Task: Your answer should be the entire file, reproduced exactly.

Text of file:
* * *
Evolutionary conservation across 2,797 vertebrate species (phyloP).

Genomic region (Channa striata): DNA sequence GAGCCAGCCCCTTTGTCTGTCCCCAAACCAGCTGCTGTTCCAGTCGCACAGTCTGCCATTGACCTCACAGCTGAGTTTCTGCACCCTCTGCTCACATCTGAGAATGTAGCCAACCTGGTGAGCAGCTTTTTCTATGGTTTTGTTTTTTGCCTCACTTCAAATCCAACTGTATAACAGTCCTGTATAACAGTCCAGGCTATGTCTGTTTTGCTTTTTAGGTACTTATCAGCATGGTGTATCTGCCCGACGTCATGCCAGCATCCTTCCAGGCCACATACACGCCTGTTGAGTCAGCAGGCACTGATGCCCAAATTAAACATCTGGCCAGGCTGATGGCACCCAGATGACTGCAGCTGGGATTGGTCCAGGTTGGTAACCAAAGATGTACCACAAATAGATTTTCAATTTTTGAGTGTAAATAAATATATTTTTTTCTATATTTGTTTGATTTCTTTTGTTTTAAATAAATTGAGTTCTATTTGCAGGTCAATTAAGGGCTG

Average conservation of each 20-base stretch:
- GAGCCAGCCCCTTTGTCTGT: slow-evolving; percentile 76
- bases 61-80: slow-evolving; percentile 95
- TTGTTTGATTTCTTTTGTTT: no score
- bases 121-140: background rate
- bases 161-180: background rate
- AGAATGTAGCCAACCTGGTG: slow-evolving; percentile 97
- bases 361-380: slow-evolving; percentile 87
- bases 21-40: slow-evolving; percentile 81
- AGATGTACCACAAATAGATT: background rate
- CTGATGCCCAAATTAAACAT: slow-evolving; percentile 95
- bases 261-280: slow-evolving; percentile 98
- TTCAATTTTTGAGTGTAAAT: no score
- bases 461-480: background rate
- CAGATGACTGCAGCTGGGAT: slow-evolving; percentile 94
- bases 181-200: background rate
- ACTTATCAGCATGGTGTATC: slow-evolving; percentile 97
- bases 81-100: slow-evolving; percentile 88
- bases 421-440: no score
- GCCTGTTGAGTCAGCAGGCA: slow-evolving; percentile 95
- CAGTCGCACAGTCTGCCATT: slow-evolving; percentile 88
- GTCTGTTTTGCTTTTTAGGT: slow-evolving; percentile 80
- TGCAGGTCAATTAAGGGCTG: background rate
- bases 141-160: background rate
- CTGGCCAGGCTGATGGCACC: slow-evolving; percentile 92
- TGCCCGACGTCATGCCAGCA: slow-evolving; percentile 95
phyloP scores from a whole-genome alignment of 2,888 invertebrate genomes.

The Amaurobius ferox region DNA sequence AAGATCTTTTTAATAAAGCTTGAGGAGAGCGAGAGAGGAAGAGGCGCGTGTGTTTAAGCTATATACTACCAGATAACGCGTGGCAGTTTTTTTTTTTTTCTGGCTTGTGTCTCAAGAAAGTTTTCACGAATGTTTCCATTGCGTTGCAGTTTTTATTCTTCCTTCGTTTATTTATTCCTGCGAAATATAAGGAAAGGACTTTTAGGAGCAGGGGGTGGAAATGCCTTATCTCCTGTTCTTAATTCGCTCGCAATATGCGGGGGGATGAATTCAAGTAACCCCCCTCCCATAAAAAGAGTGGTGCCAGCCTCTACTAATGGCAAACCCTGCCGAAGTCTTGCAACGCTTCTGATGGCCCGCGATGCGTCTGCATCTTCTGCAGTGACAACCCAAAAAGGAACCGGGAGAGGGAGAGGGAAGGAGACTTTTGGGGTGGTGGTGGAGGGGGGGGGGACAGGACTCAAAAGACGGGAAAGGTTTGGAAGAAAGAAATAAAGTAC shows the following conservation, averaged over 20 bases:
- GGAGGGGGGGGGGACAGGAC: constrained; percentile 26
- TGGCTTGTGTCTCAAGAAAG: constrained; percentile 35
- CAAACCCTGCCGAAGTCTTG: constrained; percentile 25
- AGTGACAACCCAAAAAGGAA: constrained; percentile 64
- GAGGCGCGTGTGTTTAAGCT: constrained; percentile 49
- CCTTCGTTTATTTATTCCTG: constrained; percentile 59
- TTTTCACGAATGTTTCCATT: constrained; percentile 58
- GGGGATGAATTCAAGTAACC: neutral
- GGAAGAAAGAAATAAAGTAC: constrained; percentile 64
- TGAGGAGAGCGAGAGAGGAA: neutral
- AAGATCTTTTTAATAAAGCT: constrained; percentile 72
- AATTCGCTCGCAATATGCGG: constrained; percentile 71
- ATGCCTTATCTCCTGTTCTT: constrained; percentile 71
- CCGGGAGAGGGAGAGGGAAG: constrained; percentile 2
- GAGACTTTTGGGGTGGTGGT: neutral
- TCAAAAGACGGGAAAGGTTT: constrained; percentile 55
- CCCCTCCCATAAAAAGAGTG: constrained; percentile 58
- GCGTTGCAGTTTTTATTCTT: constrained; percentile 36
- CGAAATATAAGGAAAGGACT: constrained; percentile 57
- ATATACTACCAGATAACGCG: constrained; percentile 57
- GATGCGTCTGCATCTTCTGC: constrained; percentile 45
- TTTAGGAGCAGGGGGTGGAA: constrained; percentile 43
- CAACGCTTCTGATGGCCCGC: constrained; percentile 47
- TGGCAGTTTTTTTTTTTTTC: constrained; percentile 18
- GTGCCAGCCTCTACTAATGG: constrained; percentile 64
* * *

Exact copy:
Evolutionary conservation across 2,797 vertebrate species (phyloP).

Genomic region (Channa striata): DNA sequence GAGCCAGCCCCTTTGTCTGTCCCCAAACCAGCTGCTGTTCCAGTCGCACAGTCTGCCATTGACCTCACAGCTGAGTTTCTGCACCCTCTGCTCACATCTGAGAATGTAGCCAACCTGGTGAGCAGCTTTTTCTATGGTTTTGTTTTTTGCCTCACTTCAAATCCAACTGTATAACAGTCCTGTATAACAGTCCAGGCTATGTCTGTTTTGCTTTTTAGGTACTTATCAGCATGGTGTATCTGCCCGACGTCATGCCAGCATCCTTCCAGGCCACATACACGCCTGTTGAGTCAGCAGGCACTGATGCCCAAATTAAACATCTGGCCAGGCTGATGGCACCCAGATGACTGCAGCTGGGATTGGTCCAGGTTGGTAACCAAAGATGTACCACAAATAGATTTTCAATTTTTGAGTGTAAATAAATATATTTTTTTCTATATTTGTTTGATTTCTTTTGTTTTAAATAAATTGAGTTCTATTTGCAGGTCAATTAAGGGCTG

Average conservation of each 20-base stretch:
- GAGCCAGCCCCTTTGTCTGT: slow-evolving; percentile 76
- bases 61-80: slow-evolving; percentile 95
- TTGTTTGATTTCTTTTGTTT: no score
- bases 121-140: background rate
- bases 161-180: background rate
- AGAATGTAGCCAACCTGGTG: slow-evolving; percentile 97
- bases 361-380: slow-evolving; percentile 87
- bases 21-40: slow-evolving; percentile 81
- AGATGTACCACAAATAGATT: background rate
- CTGATGCCCAAATTAAACAT: slow-evolving; percentile 95
- bases 261-280: slow-evolving; percentile 98
- TTCAATTTTTGAGTGTAAAT: no score
- bases 461-480: background rate
- CAGATGACTGCAGCTGGGAT: slow-evolving; percentile 94
- bases 181-200: background rate
- ACTTATCAGCATGGTGTATC: slow-evolving; percentile 97
- bases 81-100: slow-evolving; percentile 88
- bases 421-440: no score
- GCCTGTTGAGTCAGCAGGCA: slow-evolving; percentile 95
- CAGTCGCACAGTCTGCCATT: slow-evolving; percentile 88
- GTCTGTTTTGCTTTTTAGGT: slow-evolving; percentile 80
- TGCAGGTCAATTAAGGGCTG: background rate
- bases 141-160: background rate
- CTGGCCAGGCTGATGGCACC: slow-evolving; percentile 92
- TGCCCGACGTCATGCCAGCA: slow-evolving; percentile 95
phyloP scores from a whole-genome alignment of 2,888 invertebrate genomes.

The Amaurobius ferox region DNA sequence AAGATCTTTTTAATAAAGCTTGAGGAGAGCGAGAGAGGAAGAGGCGCGTGTGTTTAAGCTATATACTACCAGATAACGCGTGGCAGTTTTTTTTTTTTTCTGGCTTGTGTCTCAAGAAAGTTTTCACGAATGTTTCCATTGCGTTGCAGTTTTTATTCTTCCTTCGTTTATTTATTCCTGCGAAATATAAGGAAAGGACTTTTAGGAGCAGGGGGTGGAAATGCCTTATCTCCTGTTCTTAATTCGCTCGCAATATGCGGGGGGATGAATTCAAGTAACCCCCCTCCCATAAAAAGAGTGGTGCCAGCCTCTACTAATGGCAAACCCTGCCGAAGTCTTGCAACGCTTCTGATGGCCCGCGATGCGTCTGCATCTTCTGCAGTGACAACCCAAAAAGGAACCGGGAGAGGGAGAGGGAAGGAGACTTTTGGGGTGGTGGTGGAGGGGGGGGGGACAGGACTCAAAAGACGGGAAAGGTTTGGAAGAAAGAAATAAAGTAC shows the following conservation, averaged over 20 bases:
- GGAGGGGGGGGGGACAGGAC: constrained; percentile 26
- TGGCTTGTGTCTCAAGAAAG: constrained; percentile 35
- CAAACCCTGCCGAAGTCTTG: constrained; percentile 25
- AGTGACAACCCAAAAAGGAA: constrained; percentile 64
- GAGGCGCGTGTGTTTAAGCT: constrained; percentile 49
- CCTTCGTTTATTTATTCCTG: constrained; percentile 59
- TTTTCACGAATGTTTCCATT: constrained; percentile 58
- GGGGATGAATTCAAGTAACC: neutral
- GGAAGAAAGAAATAAAGTAC: constrained; percentile 64
- TGAGGAGAGCGAGAGAGGAA: neutral
- AAGATCTTTTTAATAAAGCT: constrained; percentile 72
- AATTCGCTCGCAATATGCGG: constrained; percentile 71
- ATGCCTTATCTCCTGTTCTT: constrained; percentile 71
- CCGGGAGAGGGAGAGGGAAG: constrained; percentile 2
- GAGACTTTTGGGGTGGTGGT: neutral
- TCAAAAGACGGGAAAGGTTT: constrained; percentile 55
- CCCCTCCCATAAAAAGAGTG: constrained; percentile 58
- GCGTTGCAGTTTTTATTCTT: constrained; percentile 36
- CGAAATATAAGGAAAGGACT: constrained; percentile 57
- ATATACTACCAGATAACGCG: constrained; percentile 57
- GATGCGTCTGCATCTTCTGC: constrained; percentile 45
- TTTAGGAGCAGGGGGTGGAA: constrained; percentile 43
- CAACGCTTCTGATGGCCCGC: constrained; percentile 47
- TGGCAGTTTTTTTTTTTTTC: constrained; percentile 18
- GTGCCAGCCTCTACTAATGG: constrained; percentile 64